Amlodipine for COVID-19
Amlodipine has been reported as potentially beneficial for treatment of COVID-19. We have not reviewed these studies. See all other treatments.
COVID-19 signalome: Potential therapeutic interventions, Cellular Signalling, doi:10.1016/j.cellsig.2022.110559 ,
Different drug approaches to COVID-19 treatment worldwide: an update of new drugs and drugs repositioning to fight against the novel coronavirus, Therapeutic Advances in Vaccines and Immunotherapy, doi:10.1177/25151355221144845 ,
According to the World Health Organization (WHO), in the second half of 2022, there are about 606 million confirmed cases of COVID-19 and almost 6,500,000 deaths around the world. A pandemic was declared by the WHO in March 2020 when the new coronavirus spread around the world. The short time between the first cases in Wuhan and the declaration of a pandemic initiated the search for ways to stop the spread of severe acute respiratory syndrome coronavirus 2 (SARS-CoV-2) or to attempt to cure the disease COVID-19. More than ever, research groups are developing vaccines, drugs, and immunobiological compounds, and they are even trying to repurpose drugs in an increasing number of clinical trials. There are great expectations regarding the vaccine’s effectiveness for the prevention of COVID-19. However, producing sufficient doses of vaccines for the entire population and SARS-CoV-2 variants are challenges for pharmaceutical industries. On the contrary, efforts have been made to create different vaccines with different approaches so that they can be used by the entire population. Here, we summarize about 8162 clinical trials, showing a greater number of drug clinical trials in Europe and the United States and less clinical trials in low-income countries. Promising results about the use of new drugs and drug repositioning, monoclonal antibodies, convalescent plasma, and mesenchymal stem cells to control viral infection/replication or the hyper-inflammatory response to the new coronavirus bring hope to treat the disease.
Real-world evidence with a retrospective cohort of 15,968 Andalusian COVID-19 hospitalized patients suggests 21 new effective treatments and one drug that increases death risk., medRxiv, doi:10.1101/2022.08.14.22278751 ,
Despite the extensive vaccination campaigns in many countries, COVID-19 is still a major worldwide health problem because of its associated morbidity and mortality. Therefore, finding efficient treatments as fast as possible is a pressing need. Drug repurposing constitutes a convenient alternative when the need for new drugs in an unexpected medical scenario is urgent, as is the case with COVID-19. Using data from a central registry of electronic health records (the Andalusian Population Health Database, BPS), the effect of prior consumption of drugs for other indications previous to the hospitalization with respect to patient survival was studied on a retrospective cohort of 15,968 individuals, comprising all COVID-19 patients hospitalized in Andalusia between January and November 2020. Covariate-adjusted hazard ratios and analysis of lymphocyte progression curves support a significant association between consumption of 21 different drugs and better patient survival. Contrarily, one drug, furosemide, displayed a significant increase in patient mortality.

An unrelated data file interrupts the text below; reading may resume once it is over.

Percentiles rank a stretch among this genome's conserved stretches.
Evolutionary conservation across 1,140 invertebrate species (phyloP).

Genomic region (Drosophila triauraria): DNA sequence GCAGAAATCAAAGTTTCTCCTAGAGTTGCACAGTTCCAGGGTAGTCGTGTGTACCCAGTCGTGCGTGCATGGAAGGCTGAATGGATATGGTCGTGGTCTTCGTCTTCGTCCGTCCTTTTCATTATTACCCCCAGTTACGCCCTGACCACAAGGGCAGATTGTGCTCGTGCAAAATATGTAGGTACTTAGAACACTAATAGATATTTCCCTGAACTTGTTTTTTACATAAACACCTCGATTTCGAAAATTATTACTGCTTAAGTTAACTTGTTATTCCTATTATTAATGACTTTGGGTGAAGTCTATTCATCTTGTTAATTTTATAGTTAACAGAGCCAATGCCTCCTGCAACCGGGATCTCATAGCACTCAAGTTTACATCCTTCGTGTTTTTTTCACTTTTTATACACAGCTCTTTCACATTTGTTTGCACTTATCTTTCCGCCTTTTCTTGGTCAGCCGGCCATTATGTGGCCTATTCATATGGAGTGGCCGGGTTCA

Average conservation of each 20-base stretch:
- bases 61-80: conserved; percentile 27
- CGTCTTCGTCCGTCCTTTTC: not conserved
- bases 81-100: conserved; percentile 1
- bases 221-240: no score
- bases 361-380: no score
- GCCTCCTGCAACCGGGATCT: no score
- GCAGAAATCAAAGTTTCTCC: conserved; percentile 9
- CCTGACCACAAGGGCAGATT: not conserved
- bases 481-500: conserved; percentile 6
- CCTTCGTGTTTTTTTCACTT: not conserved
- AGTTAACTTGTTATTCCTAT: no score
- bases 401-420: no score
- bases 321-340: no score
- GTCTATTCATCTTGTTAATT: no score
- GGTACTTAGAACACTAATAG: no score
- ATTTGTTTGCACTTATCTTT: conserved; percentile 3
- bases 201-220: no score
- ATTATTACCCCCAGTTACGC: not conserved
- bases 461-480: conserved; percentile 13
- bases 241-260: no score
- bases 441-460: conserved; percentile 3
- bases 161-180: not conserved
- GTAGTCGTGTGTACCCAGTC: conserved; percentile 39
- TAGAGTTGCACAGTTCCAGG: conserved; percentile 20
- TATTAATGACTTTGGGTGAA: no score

Please send us corrections, updates, or comments. Vaccines and treatments are complementary. All practical, effective, and safe means should be used based on risk/benefit analysis. No treatment, vaccine, or intervention is 100% available and effective for all current and future variants. We do not provide medical advice. Before taking any medication, consult a qualified physician who can provide personalized advice and details of risks and benefits based on your medical history and situation. FLCCC and WCH provide treatment protocols.
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